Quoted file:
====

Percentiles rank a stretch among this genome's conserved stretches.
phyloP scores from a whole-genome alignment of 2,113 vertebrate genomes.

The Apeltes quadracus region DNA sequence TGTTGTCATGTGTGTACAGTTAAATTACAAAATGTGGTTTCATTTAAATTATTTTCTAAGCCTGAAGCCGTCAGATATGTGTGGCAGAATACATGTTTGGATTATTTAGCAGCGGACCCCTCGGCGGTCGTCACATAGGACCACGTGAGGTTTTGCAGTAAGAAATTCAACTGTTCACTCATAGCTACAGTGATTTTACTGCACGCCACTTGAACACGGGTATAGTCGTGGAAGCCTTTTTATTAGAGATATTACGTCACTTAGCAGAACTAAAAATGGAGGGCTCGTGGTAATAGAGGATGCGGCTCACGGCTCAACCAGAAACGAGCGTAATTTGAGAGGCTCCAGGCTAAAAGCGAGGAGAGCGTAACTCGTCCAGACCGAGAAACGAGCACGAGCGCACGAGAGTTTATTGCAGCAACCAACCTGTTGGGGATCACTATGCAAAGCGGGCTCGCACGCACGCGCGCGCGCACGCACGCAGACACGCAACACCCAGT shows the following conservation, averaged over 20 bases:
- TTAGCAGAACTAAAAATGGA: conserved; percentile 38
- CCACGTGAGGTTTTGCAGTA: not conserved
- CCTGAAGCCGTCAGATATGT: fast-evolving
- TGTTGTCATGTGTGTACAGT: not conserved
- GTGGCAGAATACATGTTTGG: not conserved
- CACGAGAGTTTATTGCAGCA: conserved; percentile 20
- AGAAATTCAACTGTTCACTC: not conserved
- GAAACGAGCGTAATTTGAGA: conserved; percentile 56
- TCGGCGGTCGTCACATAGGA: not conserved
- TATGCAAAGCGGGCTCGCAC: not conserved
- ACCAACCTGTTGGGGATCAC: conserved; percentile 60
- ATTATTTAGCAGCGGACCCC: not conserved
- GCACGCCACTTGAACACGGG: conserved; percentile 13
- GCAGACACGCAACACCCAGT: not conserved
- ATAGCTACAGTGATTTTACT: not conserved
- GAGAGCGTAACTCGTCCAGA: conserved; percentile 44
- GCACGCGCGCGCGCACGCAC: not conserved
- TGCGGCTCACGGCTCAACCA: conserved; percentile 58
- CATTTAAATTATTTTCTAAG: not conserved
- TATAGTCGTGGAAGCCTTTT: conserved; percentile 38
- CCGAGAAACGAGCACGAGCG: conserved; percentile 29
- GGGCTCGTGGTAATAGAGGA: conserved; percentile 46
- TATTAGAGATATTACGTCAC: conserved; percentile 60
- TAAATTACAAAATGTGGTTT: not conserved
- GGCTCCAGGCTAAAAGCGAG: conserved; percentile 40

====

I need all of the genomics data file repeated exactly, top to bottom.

Percentiles rank a stretch among this genome's conserved stretches.
phyloP scores from a whole-genome alignment of 2,113 vertebrate genomes.

The Apeltes quadracus region DNA sequence TGTTGTCATGTGTGTACAGTTAAATTACAAAATGTGGTTTCATTTAAATTATTTTCTAAGCCTGAAGCCGTCAGATATGTGTGGCAGAATACATGTTTGGATTATTTAGCAGCGGACCCCTCGGCGGTCGTCACATAGGACCACGTGAGGTTTTGCAGTAAGAAATTCAACTGTTCACTCATAGCTACAGTGATTTTACTGCACGCCACTTGAACACGGGTATAGTCGTGGAAGCCTTTTTATTAGAGATATTACGTCACTTAGCAGAACTAAAAATGGAGGGCTCGTGGTAATAGAGGATGCGGCTCACGGCTCAACCAGAAACGAGCGTAATTTGAGAGGCTCCAGGCTAAAAGCGAGGAGAGCGTAACTCGTCCAGACCGAGAAACGAGCACGAGCGCACGAGAGTTTATTGCAGCAACCAACCTGTTGGGGATCACTATGCAAAGCGGGCTCGCACGCACGCGCGCGCGCACGCACGCAGACACGCAACACCCAGT shows the following conservation, averaged over 20 bases:
- TTAGCAGAACTAAAAATGGA: conserved; percentile 38
- CCACGTGAGGTTTTGCAGTA: not conserved
- CCTGAAGCCGTCAGATATGT: fast-evolving
- TGTTGTCATGTGTGTACAGT: not conserved
- GTGGCAGAATACATGTTTGG: not conserved
- CACGAGAGTTTATTGCAGCA: conserved; percentile 20
- AGAAATTCAACTGTTCACTC: not conserved
- GAAACGAGCGTAATTTGAGA: conserved; percentile 56
- TCGGCGGTCGTCACATAGGA: not conserved
- TATGCAAAGCGGGCTCGCAC: not conserved
- ACCAACCTGTTGGGGATCAC: conserved; percentile 60
- ATTATTTAGCAGCGGACCCC: not conserved
- GCACGCCACTTGAACACGGG: conserved; percentile 13
- GCAGACACGCAACACCCAGT: not conserved
- ATAGCTACAGTGATTTTACT: not conserved
- GAGAGCGTAACTCGTCCAGA: conserved; percentile 44
- GCACGCGCGCGCGCACGCAC: not conserved
- TGCGGCTCACGGCTCAACCA: conserved; percentile 58
- CATTTAAATTATTTTCTAAG: not conserved
- TATAGTCGTGGAAGCCTTTT: conserved; percentile 38
- CCGAGAAACGAGCACGAGCG: conserved; percentile 29
- GGGCTCGTGGTAATAGAGGA: conserved; percentile 46
- TATTAGAGATATTACGTCAC: conserved; percentile 60
- TAAATTACAAAATGTGGTTT: not conserved
- GGCTCCAGGCTAAAAGCGAG: conserved; percentile 40